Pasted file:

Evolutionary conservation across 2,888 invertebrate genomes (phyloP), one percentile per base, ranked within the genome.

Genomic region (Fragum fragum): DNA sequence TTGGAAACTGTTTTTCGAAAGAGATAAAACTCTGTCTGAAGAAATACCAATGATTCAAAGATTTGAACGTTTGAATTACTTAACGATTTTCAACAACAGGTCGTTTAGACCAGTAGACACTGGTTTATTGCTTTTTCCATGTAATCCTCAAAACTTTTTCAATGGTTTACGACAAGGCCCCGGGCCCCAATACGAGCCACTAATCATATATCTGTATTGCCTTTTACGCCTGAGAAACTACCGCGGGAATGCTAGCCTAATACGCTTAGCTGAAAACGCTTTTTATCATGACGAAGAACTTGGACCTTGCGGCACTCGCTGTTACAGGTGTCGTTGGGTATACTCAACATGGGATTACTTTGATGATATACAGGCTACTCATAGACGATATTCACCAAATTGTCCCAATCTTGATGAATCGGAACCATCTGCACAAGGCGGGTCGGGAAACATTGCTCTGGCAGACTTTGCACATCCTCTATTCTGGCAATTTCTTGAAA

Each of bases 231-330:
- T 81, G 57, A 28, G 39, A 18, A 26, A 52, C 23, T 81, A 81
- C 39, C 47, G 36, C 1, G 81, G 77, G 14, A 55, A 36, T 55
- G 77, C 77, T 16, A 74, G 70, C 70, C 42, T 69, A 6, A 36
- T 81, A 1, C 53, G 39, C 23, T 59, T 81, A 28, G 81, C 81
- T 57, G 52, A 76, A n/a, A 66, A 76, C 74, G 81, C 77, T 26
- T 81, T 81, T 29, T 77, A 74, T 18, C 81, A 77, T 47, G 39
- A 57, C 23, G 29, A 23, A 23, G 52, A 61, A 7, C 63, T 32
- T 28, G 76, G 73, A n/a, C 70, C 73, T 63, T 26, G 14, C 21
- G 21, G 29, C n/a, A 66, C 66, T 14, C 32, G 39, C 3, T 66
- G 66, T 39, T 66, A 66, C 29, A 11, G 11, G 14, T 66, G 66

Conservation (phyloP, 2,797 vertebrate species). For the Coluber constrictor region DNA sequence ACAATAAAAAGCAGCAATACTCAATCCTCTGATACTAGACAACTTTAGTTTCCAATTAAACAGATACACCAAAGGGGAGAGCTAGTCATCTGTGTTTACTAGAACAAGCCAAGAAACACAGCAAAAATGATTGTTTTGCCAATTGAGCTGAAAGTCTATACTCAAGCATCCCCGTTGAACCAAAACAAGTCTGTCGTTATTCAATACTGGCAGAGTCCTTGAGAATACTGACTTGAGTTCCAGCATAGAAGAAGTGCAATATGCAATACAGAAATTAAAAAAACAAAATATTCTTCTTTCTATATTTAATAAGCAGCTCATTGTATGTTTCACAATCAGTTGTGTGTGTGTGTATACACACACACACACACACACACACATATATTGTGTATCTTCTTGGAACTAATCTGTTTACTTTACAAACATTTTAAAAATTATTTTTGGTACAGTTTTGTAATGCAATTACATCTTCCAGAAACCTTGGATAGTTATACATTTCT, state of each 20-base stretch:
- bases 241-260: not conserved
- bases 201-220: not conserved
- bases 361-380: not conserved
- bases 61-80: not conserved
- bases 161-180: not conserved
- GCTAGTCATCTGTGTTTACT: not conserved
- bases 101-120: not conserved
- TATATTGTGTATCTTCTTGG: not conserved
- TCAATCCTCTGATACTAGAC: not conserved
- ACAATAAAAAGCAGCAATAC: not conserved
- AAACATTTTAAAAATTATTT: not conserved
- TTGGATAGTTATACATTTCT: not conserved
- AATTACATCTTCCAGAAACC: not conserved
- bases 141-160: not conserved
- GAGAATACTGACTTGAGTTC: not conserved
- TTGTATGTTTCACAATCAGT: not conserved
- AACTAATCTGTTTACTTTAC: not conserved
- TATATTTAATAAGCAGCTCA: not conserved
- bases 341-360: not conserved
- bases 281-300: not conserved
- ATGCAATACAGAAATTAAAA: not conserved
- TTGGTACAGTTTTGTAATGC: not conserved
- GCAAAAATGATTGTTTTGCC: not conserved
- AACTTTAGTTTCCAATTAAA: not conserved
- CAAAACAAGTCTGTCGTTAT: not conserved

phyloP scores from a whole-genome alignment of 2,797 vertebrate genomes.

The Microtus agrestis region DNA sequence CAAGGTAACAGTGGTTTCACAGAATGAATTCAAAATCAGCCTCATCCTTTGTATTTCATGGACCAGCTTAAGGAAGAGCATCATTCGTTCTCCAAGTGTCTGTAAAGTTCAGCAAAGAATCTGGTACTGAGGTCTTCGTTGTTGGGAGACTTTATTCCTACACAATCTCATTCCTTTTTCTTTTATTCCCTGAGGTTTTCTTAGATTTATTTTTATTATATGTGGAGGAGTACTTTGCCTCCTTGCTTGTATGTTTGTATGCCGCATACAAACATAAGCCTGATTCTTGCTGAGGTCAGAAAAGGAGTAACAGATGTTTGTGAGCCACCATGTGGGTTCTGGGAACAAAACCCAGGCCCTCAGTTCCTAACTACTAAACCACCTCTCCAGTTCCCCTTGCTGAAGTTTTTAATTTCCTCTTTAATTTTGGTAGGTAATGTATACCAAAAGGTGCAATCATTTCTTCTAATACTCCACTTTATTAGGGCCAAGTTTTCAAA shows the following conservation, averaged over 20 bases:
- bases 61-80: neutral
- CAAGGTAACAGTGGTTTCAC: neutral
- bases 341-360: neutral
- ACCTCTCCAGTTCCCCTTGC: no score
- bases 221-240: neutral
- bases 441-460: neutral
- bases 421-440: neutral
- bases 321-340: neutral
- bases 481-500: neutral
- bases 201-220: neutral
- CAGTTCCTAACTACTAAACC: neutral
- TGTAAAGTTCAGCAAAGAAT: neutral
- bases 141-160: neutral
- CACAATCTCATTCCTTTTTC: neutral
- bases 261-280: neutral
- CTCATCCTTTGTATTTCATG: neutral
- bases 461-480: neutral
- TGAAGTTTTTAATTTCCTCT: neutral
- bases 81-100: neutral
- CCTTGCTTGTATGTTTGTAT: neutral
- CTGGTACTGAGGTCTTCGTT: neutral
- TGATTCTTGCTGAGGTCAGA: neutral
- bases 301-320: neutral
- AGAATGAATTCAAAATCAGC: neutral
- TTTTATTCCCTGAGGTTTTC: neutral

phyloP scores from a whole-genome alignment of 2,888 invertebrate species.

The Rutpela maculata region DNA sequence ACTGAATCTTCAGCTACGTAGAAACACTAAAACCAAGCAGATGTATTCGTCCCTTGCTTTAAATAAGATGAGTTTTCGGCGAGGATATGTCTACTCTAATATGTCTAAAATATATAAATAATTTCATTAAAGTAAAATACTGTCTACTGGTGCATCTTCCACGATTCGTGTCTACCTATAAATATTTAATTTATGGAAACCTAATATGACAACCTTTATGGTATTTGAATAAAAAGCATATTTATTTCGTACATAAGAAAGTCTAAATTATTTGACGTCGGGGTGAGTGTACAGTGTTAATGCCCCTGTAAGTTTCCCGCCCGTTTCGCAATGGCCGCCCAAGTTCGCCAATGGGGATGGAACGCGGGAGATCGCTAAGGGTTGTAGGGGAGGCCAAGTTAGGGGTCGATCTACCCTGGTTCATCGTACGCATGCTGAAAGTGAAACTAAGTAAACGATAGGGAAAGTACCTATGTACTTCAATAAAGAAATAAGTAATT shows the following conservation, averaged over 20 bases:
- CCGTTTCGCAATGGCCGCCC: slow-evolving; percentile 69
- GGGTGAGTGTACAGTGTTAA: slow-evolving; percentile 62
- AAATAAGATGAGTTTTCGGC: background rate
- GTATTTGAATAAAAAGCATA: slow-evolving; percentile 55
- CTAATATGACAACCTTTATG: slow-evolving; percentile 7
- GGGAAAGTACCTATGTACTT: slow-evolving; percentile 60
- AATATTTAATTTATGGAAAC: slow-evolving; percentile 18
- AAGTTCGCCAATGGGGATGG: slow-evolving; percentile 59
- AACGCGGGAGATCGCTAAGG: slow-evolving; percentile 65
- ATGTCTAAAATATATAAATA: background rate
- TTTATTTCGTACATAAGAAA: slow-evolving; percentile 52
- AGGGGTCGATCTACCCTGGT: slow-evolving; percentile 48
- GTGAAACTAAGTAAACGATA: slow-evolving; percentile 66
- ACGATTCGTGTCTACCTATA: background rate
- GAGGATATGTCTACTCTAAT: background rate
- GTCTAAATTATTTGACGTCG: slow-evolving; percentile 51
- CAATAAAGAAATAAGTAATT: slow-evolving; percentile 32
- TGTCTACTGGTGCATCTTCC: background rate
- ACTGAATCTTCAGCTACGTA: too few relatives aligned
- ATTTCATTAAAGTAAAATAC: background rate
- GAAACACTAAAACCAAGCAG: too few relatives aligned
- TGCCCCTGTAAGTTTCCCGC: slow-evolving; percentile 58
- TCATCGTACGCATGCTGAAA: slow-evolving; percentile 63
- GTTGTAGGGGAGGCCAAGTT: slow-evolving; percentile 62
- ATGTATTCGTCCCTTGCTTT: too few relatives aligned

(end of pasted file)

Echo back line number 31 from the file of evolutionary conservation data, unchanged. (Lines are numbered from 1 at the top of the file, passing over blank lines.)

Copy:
- AACTAATCTGTTTACTTTAC: not conserved